SsangYong Motor takeover in jeopardy as buyer fails to pay
The takeover deal of debt-laden SsangYong Motor appears to have fallen into a quagmire again, as its buyer, local electric bus manufacturer Edison Motors, has failed to pay up.
The consortium led by Edison Motors failed to provide the remaining payment of 274.3 billion won ($224.1 million) by Friday, local media reported Sunday, quoting industry sources.
Without complete payment, the Edison Motors-led rehabilitation plan for the financially troubled SUV maker is rendered meaningless, industry watchers said. SsangYong Motor could end up scrapping the deal that it says has failed to satisfy both the company and its creditors.
Edison was not able to bridge the gap with SsangYong’s creditors on its rehabilitation plan. Moreover, the two automakers have also been facing differences over management rights, the value of the takeover and the scope of sharing technology.
SsangYong Motor’s creditors have been requesting a do-over of the procedure to look for a new owner instead of sticking with the commitment to Edison Motors for a while.
If the deal is terminated, the South Korean electric car maker might not be able to get its down payment of 5 billion won back.
SsangYong could maintain the contract and give Edison more time to pay the remaining acquisition cost. But such a scenario is highly unlikely, according to industry sources with knowledge of the matter.
By the end of this month, SsangYong is expected to seek the court’s approval to walk away from the deal, citing Edison’s financial incapability to complete payment, the sources said.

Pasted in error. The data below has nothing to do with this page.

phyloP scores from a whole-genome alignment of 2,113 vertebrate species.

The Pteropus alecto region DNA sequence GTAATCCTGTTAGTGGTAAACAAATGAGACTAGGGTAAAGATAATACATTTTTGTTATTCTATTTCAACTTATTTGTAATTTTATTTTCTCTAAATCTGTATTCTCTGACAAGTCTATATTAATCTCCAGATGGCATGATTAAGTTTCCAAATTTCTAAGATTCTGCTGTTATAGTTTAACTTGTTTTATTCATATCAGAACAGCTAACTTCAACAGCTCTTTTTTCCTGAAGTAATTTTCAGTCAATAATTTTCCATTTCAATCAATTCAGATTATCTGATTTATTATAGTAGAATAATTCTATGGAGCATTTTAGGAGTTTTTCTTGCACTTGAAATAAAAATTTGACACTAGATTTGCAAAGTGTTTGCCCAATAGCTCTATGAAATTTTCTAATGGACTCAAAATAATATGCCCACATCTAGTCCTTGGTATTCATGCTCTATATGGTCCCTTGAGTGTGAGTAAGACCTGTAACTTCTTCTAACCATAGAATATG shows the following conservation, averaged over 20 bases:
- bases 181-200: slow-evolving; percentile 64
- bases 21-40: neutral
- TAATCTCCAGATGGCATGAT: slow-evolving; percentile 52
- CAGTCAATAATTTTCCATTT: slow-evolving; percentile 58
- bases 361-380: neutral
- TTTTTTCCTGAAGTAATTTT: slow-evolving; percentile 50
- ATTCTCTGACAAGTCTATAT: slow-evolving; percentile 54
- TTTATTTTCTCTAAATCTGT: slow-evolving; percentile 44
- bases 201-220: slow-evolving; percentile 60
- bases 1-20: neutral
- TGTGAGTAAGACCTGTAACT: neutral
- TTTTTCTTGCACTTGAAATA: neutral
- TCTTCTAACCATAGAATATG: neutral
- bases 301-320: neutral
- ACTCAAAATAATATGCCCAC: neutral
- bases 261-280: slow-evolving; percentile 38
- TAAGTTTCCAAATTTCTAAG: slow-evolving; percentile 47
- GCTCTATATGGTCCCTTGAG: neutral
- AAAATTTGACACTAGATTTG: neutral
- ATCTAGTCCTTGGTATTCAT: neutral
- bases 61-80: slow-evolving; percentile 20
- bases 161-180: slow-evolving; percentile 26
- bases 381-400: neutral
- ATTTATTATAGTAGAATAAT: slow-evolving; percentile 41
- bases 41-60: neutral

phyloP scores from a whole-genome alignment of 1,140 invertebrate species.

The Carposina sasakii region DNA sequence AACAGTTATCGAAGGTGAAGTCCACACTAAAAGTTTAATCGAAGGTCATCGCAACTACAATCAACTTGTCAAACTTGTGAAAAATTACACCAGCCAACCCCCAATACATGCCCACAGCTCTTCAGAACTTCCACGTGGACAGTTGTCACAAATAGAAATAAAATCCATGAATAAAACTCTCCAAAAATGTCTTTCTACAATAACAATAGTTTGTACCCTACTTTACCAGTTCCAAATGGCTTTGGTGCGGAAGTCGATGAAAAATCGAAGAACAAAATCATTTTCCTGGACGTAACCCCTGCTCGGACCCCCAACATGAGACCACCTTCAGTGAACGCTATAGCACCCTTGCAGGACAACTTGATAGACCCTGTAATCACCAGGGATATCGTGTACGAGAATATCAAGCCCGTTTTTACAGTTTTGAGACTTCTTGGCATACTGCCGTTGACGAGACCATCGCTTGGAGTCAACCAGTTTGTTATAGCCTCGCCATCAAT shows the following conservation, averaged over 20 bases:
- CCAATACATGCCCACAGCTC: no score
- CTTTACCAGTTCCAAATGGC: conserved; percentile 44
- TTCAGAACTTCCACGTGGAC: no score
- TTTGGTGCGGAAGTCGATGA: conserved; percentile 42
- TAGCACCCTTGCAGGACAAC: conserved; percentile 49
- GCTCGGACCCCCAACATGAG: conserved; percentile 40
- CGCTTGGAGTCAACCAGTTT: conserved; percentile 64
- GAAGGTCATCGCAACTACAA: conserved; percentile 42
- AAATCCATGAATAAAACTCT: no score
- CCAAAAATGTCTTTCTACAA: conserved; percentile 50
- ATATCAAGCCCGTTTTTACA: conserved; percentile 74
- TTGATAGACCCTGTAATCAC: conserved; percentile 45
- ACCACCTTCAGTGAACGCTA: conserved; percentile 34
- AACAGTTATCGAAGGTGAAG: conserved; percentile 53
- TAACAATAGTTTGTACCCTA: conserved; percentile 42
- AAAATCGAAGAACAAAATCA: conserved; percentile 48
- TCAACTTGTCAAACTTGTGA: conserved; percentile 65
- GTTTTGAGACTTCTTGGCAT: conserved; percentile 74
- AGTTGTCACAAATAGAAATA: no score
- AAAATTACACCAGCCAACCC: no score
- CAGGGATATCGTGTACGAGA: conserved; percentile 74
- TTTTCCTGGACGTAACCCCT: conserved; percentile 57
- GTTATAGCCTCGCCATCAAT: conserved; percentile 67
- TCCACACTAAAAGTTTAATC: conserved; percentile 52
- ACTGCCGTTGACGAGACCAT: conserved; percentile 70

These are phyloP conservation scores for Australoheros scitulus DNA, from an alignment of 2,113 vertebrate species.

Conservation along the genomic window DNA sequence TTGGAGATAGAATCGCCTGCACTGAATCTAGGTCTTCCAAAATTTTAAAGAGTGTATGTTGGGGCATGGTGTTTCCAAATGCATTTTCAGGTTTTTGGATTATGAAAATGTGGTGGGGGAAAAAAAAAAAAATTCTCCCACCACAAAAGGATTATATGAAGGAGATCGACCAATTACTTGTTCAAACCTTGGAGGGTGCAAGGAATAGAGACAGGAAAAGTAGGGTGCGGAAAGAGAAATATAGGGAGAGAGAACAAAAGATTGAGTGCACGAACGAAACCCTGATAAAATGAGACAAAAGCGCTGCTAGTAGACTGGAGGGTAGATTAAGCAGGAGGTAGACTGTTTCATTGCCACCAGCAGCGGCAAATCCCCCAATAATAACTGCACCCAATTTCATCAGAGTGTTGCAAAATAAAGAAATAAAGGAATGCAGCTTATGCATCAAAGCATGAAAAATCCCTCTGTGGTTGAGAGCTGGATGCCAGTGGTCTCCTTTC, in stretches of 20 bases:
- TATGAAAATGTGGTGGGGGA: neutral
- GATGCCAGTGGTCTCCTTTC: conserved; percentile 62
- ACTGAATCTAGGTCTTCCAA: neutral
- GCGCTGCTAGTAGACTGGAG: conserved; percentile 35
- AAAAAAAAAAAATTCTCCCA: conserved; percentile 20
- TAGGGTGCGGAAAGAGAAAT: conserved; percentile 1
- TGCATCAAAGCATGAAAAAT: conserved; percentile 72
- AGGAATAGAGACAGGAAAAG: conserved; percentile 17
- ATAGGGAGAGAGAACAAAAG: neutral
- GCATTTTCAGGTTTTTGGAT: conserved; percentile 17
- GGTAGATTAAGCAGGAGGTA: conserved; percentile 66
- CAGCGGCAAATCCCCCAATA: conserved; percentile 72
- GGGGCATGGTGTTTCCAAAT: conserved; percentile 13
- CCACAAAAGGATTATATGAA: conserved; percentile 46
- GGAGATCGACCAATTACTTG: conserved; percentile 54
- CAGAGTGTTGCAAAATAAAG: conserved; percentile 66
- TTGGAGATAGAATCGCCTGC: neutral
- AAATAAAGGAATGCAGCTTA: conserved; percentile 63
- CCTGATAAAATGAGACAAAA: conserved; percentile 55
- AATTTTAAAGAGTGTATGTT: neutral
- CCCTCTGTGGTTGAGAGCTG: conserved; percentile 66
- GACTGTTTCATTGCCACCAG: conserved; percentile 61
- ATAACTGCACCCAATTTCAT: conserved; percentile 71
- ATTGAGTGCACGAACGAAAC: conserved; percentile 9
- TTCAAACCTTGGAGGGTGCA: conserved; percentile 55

Edison, for its part, will keep pursuing the deal by looking for financial investors to join its consortium, reports said. It has yet to finalize members of its consortium.
Only Edison Motors and its affiliate Edison EV are listed as members of the Edison Motors-led consortium, as financial investor Keystone Private Equity pulled out. Private equity fund Korea Corporate Governance Improvement said it has not confirmed how it would invest, either by securing a stake in SsangYong Motor or lending funds.
Edison EV, which was expected to play the key role in making the acquisition payment, has been operating at a loss itself for four years.
Edison was named the preferred bidder of the deal in October, six months after SsangYong filed for court receivership.
SsangYong Motor will have to request the court seek another buyer if Edison Motors decides to drop out. But even if it does, it might be difficult to find a better buyer, as candidates that had jumped into the preliminary race last year ended up withdrawing.
Some skeptics say it is still uncertain whether SsangYong will be able to find a new buyer with favorable terms, and in a worst-case scenario, it could be liquidated.
By Hong Yoo (email@example.com)